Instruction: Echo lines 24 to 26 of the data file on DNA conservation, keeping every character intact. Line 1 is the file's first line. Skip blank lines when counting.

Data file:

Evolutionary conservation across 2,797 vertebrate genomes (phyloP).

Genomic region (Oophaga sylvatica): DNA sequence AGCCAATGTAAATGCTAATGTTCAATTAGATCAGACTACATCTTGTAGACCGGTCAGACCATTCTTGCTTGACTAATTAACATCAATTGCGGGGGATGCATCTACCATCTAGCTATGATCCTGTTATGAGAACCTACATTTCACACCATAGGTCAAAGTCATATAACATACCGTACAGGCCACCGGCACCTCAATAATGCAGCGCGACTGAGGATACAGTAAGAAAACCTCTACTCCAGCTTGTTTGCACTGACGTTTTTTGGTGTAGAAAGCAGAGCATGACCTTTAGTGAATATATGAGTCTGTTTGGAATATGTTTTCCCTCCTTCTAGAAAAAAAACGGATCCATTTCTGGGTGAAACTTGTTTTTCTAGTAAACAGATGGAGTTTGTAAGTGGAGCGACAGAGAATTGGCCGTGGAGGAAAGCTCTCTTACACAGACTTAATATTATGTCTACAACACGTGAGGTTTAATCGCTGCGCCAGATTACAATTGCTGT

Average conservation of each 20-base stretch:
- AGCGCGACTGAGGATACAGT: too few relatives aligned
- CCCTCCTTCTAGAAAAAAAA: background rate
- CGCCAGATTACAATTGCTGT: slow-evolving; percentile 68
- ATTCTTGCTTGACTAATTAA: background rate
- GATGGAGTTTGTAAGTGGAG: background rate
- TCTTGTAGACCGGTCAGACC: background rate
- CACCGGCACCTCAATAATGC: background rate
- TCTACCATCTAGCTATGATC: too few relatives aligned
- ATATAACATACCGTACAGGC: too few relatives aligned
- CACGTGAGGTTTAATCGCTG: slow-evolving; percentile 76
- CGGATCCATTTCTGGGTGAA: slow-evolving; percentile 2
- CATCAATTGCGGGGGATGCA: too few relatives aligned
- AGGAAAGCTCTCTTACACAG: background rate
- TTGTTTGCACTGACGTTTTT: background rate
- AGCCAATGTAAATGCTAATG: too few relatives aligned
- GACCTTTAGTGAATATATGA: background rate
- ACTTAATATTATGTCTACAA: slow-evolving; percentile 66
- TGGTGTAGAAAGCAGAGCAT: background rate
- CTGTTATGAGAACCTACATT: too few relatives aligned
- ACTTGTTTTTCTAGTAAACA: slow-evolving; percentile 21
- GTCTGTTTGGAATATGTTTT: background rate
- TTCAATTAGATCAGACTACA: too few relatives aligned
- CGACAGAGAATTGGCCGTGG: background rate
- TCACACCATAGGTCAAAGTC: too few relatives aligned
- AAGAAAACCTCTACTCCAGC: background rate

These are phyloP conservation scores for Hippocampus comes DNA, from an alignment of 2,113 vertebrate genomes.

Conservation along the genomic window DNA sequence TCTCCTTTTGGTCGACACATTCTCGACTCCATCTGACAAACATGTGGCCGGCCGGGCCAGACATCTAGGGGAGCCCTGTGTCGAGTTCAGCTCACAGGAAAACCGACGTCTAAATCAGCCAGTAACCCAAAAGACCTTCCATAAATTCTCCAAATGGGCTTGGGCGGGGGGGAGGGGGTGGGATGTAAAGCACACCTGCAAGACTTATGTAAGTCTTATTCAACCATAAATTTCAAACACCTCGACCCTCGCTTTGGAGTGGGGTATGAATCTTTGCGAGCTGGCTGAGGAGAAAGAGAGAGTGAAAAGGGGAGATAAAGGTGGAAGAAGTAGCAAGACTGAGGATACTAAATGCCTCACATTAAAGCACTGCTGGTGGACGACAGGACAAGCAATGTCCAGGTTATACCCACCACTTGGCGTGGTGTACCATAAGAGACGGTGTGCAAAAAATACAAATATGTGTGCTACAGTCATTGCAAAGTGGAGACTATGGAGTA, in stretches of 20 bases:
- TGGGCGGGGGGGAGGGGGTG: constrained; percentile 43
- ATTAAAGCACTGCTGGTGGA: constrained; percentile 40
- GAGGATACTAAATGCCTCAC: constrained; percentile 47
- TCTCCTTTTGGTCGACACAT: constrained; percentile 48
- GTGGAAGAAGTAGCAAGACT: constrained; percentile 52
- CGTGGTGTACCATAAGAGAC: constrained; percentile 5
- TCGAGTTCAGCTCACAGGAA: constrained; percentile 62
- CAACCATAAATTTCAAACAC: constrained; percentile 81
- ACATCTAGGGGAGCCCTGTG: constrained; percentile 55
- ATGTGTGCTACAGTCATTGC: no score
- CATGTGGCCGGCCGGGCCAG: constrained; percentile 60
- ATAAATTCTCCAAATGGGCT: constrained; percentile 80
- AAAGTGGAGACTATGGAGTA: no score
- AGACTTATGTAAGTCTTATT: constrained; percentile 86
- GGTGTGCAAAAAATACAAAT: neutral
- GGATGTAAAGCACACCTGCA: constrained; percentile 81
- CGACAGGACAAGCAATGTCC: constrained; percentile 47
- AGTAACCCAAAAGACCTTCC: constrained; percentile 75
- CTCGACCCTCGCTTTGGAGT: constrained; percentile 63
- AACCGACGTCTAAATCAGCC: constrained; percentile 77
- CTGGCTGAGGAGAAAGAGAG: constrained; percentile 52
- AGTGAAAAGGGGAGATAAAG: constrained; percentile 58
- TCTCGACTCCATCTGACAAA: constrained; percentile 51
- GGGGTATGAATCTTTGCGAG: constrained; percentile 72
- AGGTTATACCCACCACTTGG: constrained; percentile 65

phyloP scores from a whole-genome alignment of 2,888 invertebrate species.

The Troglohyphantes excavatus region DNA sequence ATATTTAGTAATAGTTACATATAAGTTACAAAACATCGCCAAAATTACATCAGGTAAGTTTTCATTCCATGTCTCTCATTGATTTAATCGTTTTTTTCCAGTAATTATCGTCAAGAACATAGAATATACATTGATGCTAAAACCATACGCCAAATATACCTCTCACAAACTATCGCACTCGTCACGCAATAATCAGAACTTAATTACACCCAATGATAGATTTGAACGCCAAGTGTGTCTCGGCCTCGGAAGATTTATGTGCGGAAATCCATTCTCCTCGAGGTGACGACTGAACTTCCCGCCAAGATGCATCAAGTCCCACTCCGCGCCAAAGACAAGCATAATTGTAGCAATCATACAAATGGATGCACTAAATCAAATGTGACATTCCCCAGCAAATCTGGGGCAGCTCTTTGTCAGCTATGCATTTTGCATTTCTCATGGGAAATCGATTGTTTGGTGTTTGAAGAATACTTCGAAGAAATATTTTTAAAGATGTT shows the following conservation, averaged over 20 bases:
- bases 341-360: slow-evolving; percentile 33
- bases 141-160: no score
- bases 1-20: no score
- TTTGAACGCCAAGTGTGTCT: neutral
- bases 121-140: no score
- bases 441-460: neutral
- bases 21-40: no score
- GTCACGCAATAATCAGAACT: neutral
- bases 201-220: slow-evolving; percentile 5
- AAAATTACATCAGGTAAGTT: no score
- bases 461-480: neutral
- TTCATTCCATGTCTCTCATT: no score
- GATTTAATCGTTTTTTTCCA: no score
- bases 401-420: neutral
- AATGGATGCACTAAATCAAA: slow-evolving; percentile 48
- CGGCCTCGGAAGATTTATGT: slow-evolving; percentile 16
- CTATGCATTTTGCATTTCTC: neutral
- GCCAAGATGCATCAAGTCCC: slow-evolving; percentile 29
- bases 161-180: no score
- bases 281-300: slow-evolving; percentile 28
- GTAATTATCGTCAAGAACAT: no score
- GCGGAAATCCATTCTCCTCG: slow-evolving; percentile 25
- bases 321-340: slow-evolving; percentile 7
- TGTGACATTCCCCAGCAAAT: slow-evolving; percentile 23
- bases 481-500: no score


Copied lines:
- GTCTGTTTGGAATATGTTTT: background rate
- TTCAATTAGATCAGACTACA: too few relatives aligned
- CGACAGAGAATTGGCCGTGG: background rate